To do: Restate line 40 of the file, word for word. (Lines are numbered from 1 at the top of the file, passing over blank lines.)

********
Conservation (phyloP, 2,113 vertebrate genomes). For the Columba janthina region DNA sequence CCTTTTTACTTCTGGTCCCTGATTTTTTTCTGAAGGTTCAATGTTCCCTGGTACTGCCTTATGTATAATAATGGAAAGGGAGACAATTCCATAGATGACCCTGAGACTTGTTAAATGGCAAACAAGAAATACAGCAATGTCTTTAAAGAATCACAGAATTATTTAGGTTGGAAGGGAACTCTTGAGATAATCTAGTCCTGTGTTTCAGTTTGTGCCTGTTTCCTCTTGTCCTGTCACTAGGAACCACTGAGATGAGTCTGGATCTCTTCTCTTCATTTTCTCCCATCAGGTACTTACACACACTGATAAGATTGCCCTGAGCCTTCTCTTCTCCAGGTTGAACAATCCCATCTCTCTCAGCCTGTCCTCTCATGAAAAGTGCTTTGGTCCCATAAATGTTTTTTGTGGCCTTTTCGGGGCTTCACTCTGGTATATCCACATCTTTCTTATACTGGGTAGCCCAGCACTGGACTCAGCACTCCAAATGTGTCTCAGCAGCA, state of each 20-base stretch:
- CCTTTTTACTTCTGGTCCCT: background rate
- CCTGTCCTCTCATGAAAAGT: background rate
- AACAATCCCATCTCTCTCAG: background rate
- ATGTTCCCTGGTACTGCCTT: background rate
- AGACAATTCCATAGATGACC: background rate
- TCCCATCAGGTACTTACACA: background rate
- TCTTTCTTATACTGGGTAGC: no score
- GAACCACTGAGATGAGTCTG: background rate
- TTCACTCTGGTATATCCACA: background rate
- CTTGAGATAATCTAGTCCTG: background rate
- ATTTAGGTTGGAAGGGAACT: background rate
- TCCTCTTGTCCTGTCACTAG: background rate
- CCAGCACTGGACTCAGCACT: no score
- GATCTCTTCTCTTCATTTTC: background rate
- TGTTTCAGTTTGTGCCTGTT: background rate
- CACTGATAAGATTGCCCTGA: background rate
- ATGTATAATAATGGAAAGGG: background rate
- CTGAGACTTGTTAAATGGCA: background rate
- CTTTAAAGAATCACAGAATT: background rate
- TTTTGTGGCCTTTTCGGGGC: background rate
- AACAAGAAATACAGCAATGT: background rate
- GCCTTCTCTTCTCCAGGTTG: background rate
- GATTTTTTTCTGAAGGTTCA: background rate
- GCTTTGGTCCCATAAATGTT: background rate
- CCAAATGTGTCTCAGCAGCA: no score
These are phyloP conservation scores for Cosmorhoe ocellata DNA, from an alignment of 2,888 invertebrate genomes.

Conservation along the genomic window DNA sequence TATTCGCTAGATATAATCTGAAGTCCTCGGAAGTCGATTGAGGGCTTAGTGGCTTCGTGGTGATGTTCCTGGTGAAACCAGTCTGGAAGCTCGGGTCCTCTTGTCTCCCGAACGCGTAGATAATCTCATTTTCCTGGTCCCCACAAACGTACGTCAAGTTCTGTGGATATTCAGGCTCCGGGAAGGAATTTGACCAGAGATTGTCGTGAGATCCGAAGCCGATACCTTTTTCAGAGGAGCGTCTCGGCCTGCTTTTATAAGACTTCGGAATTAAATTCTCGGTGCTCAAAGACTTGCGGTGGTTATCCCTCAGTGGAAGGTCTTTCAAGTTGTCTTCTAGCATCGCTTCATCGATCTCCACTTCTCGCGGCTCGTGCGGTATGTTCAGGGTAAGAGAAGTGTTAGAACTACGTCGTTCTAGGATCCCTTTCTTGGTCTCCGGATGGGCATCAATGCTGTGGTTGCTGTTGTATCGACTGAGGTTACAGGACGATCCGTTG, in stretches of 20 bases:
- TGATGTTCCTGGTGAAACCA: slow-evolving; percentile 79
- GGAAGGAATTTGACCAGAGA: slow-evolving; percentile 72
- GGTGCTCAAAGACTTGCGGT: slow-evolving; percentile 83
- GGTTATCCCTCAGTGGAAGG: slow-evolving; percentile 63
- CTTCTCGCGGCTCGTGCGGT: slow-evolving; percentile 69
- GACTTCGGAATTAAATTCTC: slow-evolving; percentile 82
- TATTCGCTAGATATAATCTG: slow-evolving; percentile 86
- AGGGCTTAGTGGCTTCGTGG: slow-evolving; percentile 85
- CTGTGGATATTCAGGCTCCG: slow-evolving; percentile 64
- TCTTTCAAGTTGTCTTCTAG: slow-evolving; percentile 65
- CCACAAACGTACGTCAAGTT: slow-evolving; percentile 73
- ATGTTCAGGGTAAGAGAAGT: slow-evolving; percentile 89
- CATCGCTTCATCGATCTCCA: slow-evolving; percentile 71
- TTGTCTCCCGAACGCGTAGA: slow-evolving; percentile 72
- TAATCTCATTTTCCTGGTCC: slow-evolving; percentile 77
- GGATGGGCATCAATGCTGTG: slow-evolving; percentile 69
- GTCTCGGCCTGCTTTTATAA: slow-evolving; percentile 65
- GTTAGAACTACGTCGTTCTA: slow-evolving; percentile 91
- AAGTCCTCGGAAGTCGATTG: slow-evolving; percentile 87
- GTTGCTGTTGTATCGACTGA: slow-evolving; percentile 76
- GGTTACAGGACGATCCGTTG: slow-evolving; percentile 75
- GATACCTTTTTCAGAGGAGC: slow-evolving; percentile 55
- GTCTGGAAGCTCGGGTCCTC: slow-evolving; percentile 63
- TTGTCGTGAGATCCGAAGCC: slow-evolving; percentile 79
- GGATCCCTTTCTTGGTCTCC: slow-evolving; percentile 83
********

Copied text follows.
- ATGTTCAGGGTAAGAGAAGT: slow-evolving; percentile 89